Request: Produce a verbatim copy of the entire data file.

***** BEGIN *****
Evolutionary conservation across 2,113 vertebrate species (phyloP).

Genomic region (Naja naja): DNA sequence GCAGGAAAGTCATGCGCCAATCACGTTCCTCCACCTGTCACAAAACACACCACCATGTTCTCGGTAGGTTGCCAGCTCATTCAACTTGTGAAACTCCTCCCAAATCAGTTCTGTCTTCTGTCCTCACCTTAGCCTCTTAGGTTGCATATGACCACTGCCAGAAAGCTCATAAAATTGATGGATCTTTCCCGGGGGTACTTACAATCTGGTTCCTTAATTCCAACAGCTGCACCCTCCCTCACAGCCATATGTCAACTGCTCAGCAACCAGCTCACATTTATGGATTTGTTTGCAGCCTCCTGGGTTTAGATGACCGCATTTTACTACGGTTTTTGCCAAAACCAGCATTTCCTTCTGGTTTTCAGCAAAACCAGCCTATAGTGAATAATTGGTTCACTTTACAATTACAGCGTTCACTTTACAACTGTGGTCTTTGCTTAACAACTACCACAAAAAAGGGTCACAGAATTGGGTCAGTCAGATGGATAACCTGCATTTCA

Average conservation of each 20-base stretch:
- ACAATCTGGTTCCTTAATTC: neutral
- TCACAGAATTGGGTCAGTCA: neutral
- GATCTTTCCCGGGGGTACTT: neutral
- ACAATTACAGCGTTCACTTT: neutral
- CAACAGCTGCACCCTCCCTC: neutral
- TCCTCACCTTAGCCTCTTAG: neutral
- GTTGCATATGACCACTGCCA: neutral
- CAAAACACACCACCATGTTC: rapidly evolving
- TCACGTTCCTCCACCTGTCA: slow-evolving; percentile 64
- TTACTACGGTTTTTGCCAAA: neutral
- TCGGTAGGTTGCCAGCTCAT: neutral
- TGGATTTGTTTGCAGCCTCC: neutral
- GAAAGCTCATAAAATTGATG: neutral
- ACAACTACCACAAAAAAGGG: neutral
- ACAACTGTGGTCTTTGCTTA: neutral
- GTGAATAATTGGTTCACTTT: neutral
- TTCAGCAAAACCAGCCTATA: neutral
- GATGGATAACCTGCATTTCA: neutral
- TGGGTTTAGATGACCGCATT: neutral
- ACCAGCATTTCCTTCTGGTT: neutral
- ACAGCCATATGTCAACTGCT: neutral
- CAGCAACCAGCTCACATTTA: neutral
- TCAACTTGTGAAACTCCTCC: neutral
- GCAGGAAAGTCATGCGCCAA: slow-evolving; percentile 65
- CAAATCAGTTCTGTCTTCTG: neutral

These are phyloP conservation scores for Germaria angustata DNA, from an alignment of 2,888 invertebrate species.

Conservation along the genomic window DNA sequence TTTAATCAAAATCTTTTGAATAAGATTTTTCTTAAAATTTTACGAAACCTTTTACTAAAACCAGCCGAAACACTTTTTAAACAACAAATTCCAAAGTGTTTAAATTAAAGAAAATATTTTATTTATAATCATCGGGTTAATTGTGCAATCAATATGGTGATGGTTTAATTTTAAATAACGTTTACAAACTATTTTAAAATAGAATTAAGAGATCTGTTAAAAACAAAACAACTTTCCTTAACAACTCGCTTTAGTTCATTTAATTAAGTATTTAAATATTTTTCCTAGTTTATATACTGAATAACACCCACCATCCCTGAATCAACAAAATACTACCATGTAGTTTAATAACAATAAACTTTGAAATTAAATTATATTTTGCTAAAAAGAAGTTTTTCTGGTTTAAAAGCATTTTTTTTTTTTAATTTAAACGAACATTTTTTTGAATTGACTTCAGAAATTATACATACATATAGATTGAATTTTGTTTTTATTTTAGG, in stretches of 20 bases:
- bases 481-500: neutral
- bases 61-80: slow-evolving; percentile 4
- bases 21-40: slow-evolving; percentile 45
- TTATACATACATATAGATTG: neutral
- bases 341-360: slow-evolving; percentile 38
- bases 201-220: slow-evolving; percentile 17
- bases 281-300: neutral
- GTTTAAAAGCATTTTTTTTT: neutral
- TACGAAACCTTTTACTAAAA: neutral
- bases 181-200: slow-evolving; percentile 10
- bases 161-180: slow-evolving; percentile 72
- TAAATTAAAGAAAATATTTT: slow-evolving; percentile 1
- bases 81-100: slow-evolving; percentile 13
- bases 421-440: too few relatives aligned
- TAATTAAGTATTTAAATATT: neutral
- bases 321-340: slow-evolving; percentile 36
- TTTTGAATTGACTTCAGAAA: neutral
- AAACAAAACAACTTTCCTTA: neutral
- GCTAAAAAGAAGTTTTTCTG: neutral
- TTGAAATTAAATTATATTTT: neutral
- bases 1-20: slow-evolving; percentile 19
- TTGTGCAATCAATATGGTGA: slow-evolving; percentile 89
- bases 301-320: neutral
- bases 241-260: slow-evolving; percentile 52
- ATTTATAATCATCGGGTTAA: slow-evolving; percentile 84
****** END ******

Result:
Evolutionary conservation across 2,113 vertebrate species (phyloP).

Genomic region (Naja naja): DNA sequence GCAGGAAAGTCATGCGCCAATCACGTTCCTCCACCTGTCACAAAACACACCACCATGTTCTCGGTAGGTTGCCAGCTCATTCAACTTGTGAAACTCCTCCCAAATCAGTTCTGTCTTCTGTCCTCACCTTAGCCTCTTAGGTTGCATATGACCACTGCCAGAAAGCTCATAAAATTGATGGATCTTTCCCGGGGGTACTTACAATCTGGTTCCTTAATTCCAACAGCTGCACCCTCCCTCACAGCCATATGTCAACTGCTCAGCAACCAGCTCACATTTATGGATTTGTTTGCAGCCTCCTGGGTTTAGATGACCGCATTTTACTACGGTTTTTGCCAAAACCAGCATTTCCTTCTGGTTTTCAGCAAAACCAGCCTATAGTGAATAATTGGTTCACTTTACAATTACAGCGTTCACTTTACAACTGTGGTCTTTGCTTAACAACTACCACAAAAAAGGGTCACAGAATTGGGTCAGTCAGATGGATAACCTGCATTTCA

Average conservation of each 20-base stretch:
- ACAATCTGGTTCCTTAATTC: neutral
- TCACAGAATTGGGTCAGTCA: neutral
- GATCTTTCCCGGGGGTACTT: neutral
- ACAATTACAGCGTTCACTTT: neutral
- CAACAGCTGCACCCTCCCTC: neutral
- TCCTCACCTTAGCCTCTTAG: neutral
- GTTGCATATGACCACTGCCA: neutral
- CAAAACACACCACCATGTTC: rapidly evolving
- TCACGTTCCTCCACCTGTCA: slow-evolving; percentile 64
- TTACTACGGTTTTTGCCAAA: neutral
- TCGGTAGGTTGCCAGCTCAT: neutral
- TGGATTTGTTTGCAGCCTCC: neutral
- GAAAGCTCATAAAATTGATG: neutral
- ACAACTACCACAAAAAAGGG: neutral
- ACAACTGTGGTCTTTGCTTA: neutral
- GTGAATAATTGGTTCACTTT: neutral
- TTCAGCAAAACCAGCCTATA: neutral
- GATGGATAACCTGCATTTCA: neutral
- TGGGTTTAGATGACCGCATT: neutral
- ACCAGCATTTCCTTCTGGTT: neutral
- ACAGCCATATGTCAACTGCT: neutral
- CAGCAACCAGCTCACATTTA: neutral
- TCAACTTGTGAAACTCCTCC: neutral
- GCAGGAAAGTCATGCGCCAA: slow-evolving; percentile 65
- CAAATCAGTTCTGTCTTCTG: neutral

These are phyloP conservation scores for Germaria angustata DNA, from an alignment of 2,888 invertebrate species.

Conservation along the genomic window DNA sequence TTTAATCAAAATCTTTTGAATAAGATTTTTCTTAAAATTTTACGAAACCTTTTACTAAAACCAGCCGAAACACTTTTTAAACAACAAATTCCAAAGTGTTTAAATTAAAGAAAATATTTTATTTATAATCATCGGGTTAATTGTGCAATCAATATGGTGATGGTTTAATTTTAAATAACGTTTACAAACTATTTTAAAATAGAATTAAGAGATCTGTTAAAAACAAAACAACTTTCCTTAACAACTCGCTTTAGTTCATTTAATTAAGTATTTAAATATTTTTCCTAGTTTATATACTGAATAACACCCACCATCCCTGAATCAACAAAATACTACCATGTAGTTTAATAACAATAAACTTTGAAATTAAATTATATTTTGCTAAAAAGAAGTTTTTCTGGTTTAAAAGCATTTTTTTTTTTTAATTTAAACGAACATTTTTTTGAATTGACTTCAGAAATTATACATACATATAGATTGAATTTTGTTTTTATTTTAGG, in stretches of 20 bases:
- bases 481-500: neutral
- bases 61-80: slow-evolving; percentile 4
- bases 21-40: slow-evolving; percentile 45
- TTATACATACATATAGATTG: neutral
- bases 341-360: slow-evolving; percentile 38
- bases 201-220: slow-evolving; percentile 17
- bases 281-300: neutral
- GTTTAAAAGCATTTTTTTTT: neutral
- TACGAAACCTTTTACTAAAA: neutral
- bases 181-200: slow-evolving; percentile 10
- bases 161-180: slow-evolving; percentile 72
- TAAATTAAAGAAAATATTTT: slow-evolving; percentile 1
- bases 81-100: slow-evolving; percentile 13
- bases 421-440: too few relatives aligned
- TAATTAAGTATTTAAATATT: neutral
- bases 321-340: slow-evolving; percentile 36
- TTTTGAATTGACTTCAGAAA: neutral
- AAACAAAACAACTTTCCTTA: neutral
- GCTAAAAAGAAGTTTTTCTG: neutral
- TTGAAATTAAATTATATTTT: neutral
- bases 1-20: slow-evolving; percentile 19
- TTGTGCAATCAATATGGTGA: slow-evolving; percentile 89
- bases 301-320: neutral
- bases 241-260: slow-evolving; percentile 52
- ATTTATAATCATCGGGTTAA: slow-evolving; percentile 84